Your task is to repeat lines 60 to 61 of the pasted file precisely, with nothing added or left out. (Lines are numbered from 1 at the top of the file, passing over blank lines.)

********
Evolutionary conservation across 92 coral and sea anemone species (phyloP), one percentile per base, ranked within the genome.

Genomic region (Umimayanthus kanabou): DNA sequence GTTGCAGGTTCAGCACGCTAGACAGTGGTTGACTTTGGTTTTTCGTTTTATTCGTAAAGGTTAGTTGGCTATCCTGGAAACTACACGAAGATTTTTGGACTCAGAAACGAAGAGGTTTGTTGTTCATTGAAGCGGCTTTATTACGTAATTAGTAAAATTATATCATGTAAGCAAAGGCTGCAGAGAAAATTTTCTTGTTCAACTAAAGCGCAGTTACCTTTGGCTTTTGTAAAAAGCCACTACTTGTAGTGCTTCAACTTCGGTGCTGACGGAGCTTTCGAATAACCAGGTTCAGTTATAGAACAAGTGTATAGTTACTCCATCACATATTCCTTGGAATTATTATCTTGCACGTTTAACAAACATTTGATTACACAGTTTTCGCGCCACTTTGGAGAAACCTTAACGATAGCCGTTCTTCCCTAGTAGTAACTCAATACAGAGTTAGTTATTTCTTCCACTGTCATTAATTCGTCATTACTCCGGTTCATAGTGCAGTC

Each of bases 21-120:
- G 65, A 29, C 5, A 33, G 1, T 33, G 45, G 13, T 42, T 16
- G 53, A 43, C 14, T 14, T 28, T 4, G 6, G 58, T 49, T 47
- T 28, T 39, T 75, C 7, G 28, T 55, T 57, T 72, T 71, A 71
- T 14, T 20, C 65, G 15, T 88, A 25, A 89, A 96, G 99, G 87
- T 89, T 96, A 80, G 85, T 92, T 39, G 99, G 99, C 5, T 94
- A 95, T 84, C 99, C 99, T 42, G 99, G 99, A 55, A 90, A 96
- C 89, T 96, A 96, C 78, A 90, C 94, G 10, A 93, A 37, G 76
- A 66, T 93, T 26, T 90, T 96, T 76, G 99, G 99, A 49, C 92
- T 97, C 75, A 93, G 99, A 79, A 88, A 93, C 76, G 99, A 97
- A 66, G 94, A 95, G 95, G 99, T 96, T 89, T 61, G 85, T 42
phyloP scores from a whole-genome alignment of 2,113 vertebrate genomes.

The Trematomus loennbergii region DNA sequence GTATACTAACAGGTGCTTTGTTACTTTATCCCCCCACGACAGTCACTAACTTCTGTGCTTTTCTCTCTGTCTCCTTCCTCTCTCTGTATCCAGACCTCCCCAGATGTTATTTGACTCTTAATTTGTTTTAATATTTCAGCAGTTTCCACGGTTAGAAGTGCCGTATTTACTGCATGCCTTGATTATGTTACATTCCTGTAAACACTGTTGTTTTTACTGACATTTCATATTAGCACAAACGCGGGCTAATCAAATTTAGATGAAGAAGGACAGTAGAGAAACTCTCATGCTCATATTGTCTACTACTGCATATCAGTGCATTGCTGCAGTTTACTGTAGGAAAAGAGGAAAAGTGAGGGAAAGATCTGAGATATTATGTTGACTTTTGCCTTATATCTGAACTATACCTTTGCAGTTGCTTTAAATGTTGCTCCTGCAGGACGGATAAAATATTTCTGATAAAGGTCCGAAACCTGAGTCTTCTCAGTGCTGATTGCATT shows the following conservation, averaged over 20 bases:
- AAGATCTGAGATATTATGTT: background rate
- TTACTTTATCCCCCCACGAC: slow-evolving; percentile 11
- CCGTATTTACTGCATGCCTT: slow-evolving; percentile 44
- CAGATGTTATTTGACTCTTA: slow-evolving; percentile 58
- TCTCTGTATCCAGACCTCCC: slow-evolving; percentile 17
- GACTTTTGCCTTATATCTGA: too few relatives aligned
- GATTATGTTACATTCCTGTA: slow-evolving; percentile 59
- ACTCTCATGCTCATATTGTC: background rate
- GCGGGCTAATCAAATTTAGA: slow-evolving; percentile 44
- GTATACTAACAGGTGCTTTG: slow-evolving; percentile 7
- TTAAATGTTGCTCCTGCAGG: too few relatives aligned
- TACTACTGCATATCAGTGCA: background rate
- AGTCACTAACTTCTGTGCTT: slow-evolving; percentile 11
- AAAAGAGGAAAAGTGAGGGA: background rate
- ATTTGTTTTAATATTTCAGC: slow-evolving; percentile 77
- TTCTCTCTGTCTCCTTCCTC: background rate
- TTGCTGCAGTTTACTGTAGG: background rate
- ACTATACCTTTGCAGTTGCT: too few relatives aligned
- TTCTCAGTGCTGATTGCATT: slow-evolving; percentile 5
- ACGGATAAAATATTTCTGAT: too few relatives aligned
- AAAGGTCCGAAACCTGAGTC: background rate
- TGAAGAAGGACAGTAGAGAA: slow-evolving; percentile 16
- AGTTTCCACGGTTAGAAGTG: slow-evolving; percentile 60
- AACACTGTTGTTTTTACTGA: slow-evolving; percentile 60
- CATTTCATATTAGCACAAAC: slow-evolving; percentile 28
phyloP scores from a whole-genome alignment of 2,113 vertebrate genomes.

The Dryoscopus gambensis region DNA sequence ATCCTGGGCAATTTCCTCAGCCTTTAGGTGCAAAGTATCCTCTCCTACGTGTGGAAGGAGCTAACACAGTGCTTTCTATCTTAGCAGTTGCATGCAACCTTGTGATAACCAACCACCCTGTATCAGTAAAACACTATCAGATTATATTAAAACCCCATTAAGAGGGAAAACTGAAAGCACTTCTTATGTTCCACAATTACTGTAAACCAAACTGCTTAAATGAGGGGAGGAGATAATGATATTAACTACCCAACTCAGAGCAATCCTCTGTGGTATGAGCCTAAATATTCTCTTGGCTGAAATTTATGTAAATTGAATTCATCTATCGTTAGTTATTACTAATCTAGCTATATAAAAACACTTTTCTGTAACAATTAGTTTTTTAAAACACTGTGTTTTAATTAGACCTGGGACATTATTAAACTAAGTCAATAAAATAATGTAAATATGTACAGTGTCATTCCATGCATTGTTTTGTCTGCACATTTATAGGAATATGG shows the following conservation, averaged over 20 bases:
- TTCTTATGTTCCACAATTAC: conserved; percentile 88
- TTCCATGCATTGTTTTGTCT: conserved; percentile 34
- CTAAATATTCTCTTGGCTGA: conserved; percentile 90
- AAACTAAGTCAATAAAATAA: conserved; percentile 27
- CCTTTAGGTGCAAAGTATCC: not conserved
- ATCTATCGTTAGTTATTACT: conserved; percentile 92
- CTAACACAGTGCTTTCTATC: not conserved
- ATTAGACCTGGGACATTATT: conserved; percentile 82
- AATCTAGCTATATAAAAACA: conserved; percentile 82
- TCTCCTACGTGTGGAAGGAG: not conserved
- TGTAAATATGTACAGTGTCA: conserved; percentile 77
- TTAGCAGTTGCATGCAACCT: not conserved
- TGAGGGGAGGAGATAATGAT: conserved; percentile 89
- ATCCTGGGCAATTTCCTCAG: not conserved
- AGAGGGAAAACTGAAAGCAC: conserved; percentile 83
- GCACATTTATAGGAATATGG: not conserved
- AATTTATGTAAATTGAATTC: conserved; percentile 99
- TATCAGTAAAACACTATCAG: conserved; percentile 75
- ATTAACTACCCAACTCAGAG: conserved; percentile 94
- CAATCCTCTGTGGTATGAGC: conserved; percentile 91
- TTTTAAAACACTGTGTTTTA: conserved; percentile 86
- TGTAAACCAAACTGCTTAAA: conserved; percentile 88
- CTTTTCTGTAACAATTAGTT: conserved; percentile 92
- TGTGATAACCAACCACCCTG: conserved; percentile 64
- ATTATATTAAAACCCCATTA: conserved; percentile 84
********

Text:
- TATCAGTAAAACACTATCAG: conserved; percentile 75
- ATTAACTACCCAACTCAGAG: conserved; percentile 94